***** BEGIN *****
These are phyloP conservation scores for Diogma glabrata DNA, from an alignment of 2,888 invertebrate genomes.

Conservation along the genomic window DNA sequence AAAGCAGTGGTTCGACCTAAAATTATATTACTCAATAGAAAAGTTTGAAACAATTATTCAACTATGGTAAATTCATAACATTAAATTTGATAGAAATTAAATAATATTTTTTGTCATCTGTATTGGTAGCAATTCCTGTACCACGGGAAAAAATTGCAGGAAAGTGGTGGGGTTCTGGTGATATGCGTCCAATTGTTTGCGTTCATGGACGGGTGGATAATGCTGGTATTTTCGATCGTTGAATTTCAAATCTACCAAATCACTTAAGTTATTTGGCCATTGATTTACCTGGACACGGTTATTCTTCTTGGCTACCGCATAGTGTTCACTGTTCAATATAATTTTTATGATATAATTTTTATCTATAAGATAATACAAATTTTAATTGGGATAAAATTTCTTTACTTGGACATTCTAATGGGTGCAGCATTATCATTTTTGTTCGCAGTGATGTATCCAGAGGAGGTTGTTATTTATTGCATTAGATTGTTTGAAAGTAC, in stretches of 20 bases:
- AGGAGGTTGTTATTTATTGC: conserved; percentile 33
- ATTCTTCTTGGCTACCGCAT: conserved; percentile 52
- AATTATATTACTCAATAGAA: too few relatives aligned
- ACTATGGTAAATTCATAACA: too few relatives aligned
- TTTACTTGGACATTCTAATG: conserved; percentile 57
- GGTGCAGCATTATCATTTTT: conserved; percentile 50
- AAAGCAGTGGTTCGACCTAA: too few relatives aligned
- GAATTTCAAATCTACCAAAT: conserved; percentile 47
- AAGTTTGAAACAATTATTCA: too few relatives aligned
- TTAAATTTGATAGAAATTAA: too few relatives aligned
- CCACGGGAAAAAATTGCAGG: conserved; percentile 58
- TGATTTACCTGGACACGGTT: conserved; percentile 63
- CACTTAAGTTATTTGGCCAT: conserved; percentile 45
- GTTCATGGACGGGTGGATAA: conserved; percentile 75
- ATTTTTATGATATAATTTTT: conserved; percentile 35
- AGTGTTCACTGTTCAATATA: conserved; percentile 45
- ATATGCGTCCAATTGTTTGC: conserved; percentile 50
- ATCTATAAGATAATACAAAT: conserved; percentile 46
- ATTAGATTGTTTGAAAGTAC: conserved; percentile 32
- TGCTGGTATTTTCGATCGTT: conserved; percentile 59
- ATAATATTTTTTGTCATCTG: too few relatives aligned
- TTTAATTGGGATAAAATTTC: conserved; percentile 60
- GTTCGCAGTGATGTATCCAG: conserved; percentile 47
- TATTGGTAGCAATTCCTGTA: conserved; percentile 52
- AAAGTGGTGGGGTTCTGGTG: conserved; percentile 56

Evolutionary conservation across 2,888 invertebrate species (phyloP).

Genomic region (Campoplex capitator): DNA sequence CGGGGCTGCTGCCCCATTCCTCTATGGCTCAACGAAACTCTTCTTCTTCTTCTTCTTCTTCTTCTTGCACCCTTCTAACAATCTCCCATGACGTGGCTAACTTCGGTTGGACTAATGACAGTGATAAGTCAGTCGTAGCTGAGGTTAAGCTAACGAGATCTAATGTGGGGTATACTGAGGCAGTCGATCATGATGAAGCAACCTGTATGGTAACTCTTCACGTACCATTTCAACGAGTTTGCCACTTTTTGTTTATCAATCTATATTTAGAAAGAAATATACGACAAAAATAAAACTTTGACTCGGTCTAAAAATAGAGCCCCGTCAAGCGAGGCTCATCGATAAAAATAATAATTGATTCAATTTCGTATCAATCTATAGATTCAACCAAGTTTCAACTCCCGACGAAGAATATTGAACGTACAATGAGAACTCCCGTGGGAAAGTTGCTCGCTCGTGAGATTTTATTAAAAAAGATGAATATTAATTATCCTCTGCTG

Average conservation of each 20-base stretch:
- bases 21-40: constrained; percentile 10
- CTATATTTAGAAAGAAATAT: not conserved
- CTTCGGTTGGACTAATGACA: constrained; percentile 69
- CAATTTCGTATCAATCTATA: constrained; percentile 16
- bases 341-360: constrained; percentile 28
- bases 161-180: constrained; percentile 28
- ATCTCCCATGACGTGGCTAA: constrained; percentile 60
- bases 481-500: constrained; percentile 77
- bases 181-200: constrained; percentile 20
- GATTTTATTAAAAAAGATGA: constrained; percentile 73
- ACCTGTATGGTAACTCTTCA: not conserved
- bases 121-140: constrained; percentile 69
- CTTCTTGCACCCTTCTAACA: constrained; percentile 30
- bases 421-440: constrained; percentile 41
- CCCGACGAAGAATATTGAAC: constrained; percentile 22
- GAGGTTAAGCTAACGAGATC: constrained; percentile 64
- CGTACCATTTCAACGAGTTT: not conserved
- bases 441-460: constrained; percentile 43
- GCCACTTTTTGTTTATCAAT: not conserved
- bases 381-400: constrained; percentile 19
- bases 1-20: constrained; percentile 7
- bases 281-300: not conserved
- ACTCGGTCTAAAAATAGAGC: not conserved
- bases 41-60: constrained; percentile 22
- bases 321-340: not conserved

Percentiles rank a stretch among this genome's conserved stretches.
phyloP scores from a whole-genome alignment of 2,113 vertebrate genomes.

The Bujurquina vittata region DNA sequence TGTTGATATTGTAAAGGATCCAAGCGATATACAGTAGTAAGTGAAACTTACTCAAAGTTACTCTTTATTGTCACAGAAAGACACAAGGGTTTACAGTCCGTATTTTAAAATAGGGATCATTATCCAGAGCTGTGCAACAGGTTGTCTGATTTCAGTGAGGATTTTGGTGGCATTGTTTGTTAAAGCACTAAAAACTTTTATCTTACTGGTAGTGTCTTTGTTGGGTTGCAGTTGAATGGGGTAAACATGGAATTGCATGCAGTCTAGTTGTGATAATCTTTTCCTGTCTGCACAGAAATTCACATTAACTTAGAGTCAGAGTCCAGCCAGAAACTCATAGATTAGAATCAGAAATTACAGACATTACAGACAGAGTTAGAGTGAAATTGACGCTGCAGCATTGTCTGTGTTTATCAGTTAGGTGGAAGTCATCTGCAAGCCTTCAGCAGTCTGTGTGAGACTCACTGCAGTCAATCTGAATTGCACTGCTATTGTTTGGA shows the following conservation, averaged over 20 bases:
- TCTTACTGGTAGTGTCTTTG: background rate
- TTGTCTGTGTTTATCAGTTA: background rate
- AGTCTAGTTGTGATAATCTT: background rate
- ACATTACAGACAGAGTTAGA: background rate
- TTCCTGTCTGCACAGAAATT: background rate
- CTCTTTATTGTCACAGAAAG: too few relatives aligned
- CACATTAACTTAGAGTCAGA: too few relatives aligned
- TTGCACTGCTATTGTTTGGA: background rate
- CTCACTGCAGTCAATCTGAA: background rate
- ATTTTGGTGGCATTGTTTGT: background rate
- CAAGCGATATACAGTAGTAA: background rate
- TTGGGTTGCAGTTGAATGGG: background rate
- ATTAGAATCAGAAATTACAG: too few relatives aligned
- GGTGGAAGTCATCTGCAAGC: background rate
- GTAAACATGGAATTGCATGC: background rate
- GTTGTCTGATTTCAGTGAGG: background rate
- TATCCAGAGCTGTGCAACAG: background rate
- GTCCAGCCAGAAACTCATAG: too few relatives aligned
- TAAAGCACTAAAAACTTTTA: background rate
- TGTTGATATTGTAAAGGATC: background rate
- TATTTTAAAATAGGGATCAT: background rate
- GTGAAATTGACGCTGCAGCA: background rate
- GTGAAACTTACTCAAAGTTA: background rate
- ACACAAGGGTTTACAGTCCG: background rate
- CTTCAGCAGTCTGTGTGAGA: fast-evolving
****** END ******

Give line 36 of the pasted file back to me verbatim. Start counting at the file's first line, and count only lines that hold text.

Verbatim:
- bases 161-180: constrained; percentile 28